Though he agrees with Bronn about the dangers, once Tyrion sees the huge store of wildfire that the pyromancers have made, he also sees the potential.

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Dragons have to char their food before they’ll eat it.

Dany is getting a chance to relax over in Qarth. Her serving girls, one a Dothraki and the other not, have a bit of a rivalry going. Their debate is about clothing, whether Dany should dress as a Qartheen or as a Khaleesi. The issue is symbolic: this scene is about Dany’s identity. In a larger sense, it is about the temptation Qarth represents to her. On one side, the Khaleesi and on the other the Princess. One a leader forged in a crucible, the other a civilized woman dependent on the charity of more powerful men.

In the gardens of Qarth, we get to see a little shred of this “great city”. This underlines the disappointing scale of Qarth as we see it. But it’s more important to note that, at least in this episode, Danaerys is treated with subtlety and strong thematic work. Settling a dispute between two of her bloodriders, we again see the contrast between Dothraki ways and the ways of “civilization” and the sort of tug of war happening to Danaerys as she is again among the civilized, living a luxurious life.

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Stupid name, scary guy.

Of course, it isn’t pure charity that has brought her to this. There are factions in Qarth that want to use her. The first we get to see of this, of Dany’s centrality to some kind of power play happening there, is when Pyat Pree shows up. They nailed him, by the way. He’s a creepy motherfucker. He does some weird magical doppelganger effect that delights the crowd. He offers Dany the hospitality of the warlocks, implicitly asking her to choose them over Xaro Xhoan Daxos.

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Qarth finally feels like an alien culture in these scenes.

Xaro appears, however, to make fun of Pree and give us some exposition about warlocks. As he leads Danaerys away, a masked woman appears to give cryptic warnings to Jorah Mormont.

What they’re setting up is another front in the battle for Danaerys’s identity. Her serving girls only set the stage, but it’s Jorah and Xaro who are going to drive home the point.

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“A woman’s kind of courage.”

Winning the show again, Brienne swears service to Catelyn who won’t let her go off to get killed trying to avenge Renly. They note that the shadow that killed him was in the shape of Stannis, making them both targets not only of Renly’s men who blame them for his death, but of Stannis who will want the truth kept hidden.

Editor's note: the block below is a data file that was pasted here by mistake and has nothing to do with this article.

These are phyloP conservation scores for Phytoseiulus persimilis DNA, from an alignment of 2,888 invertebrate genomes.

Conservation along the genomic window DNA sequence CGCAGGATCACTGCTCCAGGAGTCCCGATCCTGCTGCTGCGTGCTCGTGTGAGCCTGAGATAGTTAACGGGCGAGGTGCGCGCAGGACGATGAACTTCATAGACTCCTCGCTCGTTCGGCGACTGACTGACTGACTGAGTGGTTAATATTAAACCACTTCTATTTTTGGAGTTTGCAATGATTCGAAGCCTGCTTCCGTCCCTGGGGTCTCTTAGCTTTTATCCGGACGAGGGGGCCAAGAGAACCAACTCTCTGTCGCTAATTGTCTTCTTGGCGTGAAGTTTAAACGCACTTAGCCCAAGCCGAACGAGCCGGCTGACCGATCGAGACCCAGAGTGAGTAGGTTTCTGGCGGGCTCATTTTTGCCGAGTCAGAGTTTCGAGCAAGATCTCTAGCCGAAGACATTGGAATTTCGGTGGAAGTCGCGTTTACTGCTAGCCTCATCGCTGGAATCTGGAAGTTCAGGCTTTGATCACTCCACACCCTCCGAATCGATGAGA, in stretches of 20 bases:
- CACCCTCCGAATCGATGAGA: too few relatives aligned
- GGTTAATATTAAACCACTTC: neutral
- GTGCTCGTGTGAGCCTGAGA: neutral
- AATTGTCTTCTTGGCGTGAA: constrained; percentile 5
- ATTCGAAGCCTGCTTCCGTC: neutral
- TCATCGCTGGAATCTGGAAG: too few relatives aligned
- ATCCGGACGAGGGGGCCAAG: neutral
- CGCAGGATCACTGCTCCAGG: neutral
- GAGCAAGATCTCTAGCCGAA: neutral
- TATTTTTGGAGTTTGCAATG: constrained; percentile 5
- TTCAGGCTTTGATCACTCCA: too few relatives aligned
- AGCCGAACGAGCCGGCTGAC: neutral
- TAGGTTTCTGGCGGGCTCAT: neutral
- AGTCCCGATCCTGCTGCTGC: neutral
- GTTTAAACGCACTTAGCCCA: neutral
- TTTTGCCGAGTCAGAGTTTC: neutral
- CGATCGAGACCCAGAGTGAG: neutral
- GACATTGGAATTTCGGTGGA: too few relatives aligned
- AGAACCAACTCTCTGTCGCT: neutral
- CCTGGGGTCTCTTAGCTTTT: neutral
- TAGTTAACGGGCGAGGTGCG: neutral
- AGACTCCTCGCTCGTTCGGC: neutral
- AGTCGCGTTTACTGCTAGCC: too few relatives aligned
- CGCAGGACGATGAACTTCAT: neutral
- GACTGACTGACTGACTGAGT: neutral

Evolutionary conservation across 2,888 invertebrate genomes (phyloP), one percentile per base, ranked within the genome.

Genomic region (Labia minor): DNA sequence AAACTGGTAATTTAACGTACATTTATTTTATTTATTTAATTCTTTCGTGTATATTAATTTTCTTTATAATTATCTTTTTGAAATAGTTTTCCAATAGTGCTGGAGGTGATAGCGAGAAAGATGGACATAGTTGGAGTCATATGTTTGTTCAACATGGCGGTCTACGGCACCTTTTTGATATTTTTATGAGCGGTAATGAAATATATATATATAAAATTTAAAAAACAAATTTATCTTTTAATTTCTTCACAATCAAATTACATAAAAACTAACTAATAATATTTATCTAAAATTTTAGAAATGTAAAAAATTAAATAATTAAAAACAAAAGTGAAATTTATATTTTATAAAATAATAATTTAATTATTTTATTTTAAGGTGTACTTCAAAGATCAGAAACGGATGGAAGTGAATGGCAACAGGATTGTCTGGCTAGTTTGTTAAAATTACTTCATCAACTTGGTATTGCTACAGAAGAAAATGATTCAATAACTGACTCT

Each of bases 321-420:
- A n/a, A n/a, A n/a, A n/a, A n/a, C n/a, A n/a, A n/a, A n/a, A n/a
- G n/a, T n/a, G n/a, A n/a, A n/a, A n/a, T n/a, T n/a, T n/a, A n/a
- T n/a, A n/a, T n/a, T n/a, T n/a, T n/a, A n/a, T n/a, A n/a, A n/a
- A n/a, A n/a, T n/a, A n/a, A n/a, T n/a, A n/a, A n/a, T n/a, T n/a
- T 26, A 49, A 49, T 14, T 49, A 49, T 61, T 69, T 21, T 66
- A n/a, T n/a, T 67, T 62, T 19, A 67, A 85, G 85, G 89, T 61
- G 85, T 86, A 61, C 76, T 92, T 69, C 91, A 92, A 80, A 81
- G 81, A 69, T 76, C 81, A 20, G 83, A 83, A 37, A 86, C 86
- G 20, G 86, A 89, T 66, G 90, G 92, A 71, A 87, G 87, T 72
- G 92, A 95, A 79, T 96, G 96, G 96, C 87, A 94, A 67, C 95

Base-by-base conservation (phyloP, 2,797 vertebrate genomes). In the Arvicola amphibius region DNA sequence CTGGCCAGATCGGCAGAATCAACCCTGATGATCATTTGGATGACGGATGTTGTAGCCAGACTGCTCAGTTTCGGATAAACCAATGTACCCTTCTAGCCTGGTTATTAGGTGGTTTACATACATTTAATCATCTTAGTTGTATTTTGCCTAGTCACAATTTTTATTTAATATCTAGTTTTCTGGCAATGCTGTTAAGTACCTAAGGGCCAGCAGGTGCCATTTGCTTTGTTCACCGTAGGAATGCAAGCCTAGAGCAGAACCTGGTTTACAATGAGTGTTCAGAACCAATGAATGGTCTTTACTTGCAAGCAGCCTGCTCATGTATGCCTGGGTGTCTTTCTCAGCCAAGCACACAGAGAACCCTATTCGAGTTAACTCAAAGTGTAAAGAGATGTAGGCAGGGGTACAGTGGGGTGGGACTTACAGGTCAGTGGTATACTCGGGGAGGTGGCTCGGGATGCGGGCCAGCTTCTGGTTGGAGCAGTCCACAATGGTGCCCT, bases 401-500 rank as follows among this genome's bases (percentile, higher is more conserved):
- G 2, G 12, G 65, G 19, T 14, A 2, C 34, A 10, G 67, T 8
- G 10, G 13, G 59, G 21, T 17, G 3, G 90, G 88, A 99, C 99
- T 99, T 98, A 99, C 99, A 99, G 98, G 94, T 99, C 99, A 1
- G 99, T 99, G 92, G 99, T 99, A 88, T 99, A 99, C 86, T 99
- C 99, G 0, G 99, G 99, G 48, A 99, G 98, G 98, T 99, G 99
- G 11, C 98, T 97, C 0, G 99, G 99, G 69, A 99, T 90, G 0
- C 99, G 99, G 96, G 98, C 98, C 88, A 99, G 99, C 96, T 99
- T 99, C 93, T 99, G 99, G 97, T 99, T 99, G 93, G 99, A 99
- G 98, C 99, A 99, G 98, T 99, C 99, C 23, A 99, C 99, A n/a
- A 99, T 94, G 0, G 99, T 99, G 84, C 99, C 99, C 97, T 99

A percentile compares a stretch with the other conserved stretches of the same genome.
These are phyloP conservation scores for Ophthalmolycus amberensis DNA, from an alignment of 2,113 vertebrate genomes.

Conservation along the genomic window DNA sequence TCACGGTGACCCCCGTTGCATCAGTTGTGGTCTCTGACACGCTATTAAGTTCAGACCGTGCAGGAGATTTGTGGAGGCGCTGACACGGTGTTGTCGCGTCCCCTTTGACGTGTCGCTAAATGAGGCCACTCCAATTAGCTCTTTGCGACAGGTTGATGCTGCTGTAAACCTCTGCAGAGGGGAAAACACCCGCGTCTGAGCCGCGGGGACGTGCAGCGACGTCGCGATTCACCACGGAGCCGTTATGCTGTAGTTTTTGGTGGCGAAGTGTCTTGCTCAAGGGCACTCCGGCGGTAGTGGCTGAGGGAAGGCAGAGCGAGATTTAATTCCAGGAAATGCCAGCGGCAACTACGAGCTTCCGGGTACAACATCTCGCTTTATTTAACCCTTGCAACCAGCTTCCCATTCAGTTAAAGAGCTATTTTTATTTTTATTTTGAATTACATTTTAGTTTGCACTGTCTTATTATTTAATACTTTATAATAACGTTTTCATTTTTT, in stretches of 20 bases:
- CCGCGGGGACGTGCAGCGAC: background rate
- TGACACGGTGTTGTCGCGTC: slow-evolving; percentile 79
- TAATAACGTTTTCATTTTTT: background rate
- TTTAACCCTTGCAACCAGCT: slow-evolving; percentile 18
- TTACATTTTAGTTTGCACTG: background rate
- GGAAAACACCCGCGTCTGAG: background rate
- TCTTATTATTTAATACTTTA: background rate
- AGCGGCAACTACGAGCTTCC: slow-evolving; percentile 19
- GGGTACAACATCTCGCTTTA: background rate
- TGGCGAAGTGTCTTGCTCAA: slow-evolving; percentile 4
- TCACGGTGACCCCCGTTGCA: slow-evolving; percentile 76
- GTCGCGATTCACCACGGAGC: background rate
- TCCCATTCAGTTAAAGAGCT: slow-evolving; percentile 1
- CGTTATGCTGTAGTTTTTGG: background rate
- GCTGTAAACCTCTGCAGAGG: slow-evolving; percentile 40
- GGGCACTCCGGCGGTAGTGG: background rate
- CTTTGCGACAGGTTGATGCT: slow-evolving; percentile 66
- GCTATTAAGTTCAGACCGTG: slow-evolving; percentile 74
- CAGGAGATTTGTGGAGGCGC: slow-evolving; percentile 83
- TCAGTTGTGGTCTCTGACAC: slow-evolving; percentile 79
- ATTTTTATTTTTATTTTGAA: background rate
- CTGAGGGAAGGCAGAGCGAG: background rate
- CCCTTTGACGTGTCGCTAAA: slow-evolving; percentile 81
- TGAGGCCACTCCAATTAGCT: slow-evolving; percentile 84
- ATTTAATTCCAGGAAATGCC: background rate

Back in Winterfell, we get to see more of Bran’s good governance. Then Rodrick appears to tell him that Torrhen’s Square has been attacked by an unknown enemy (they assume sellswords in Lannister employ). After Bran sends him off to sort it out, he tells Osha about his strange dreams and the three-eyed raven.

Osha knows something, but doesn’t say what. Bran’s dreams are prophetic, the sea is Theon’s Ironborn and Rodrick is indeed killed by Theon later on. I think this scene is about setting the stage for Osha’s interventions later on. She is genuinely fond of Bran and Rickon, but I think there’s meant to be more going on there too. She knows Bran is important to more than just Winterfell.

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Qhorin doesn’t even get a proper introduction.

Qhorin Halfhand is a fan favorite from the books. He’s awesome. In the show, they talk about him as a way of introducing him and then plop him into this scene. The audience has to figure out who he is and it’s kind of poorly handled. Honestly, Qhorin’s whole part in the show is handled choppily and I’ll get to that in future recaps.

Anyways, here he lays out the stakes. Lots of that in this episode. The Wildlings have all assembled under Mance Rayder and he believes they will adopt greater discipline and more Southren-style tactics when they push South. Qhorin’s plan is to use Wildling tactics against them, then, by taking a few men to infiltrate his camp and kill him.

Jon goes along too. As Qhorin is the most important of Jon’s mentors, it seems like they’re going to give this bit its due. This scene, in spite of how choppy Qhorin’s introduction is, gets that right and feels like a good start for everything that’s going to go down.

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Daxos is soooo dreamy.

Being a shrewd manipulator, Xaro interprets that Jorah’s loyalty comes from love and tells this to Dany. In this scene, Emilia Clarke is given the writing needed to be the Danaerys Stormborn we know and love. She is witty, charming, and possessed of inner strength and her interactions with Xaro show that. It’s a bit sad, then, that the show fucks her up so bad for the rest of the season. That said, I remembered it all as a lot worse than it’s been so far, but maybe I thought the problems started earlier than they do.

Anyways, Daxos and Dany have a discussion about ambition. This emphasizes the theme I’ve been telling you about and makes it explicit. Dany is offered all the resources she needs to win Westeros at the cost of marrying Xaro, who is also fairly ambitious.

Jorah doesn’t like the idea. He insists that she make her own way and not arrive in Westeros at the front of a foreign enemy. He has a point when it comes to her legitimacy and he talks about why she’s the right person for the job. Her gentle heart is why he supports her, he says, and she begins to see the truth in what Xaro told her. Of course, she also understands that Jorah is correct as well. It seems like this scene reconciles Dany’s identity issues: she will do this her way, using her own means, and remain herself.

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Sexy Gendry!

Arya and Gendry hang out moments before the Tickler’s body is discovered. So it would seem that Jaqen is indeed as good as his word. As is the trend in Season 2, the episode ends with Arya’s storyline.

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And some vitamin Jaq.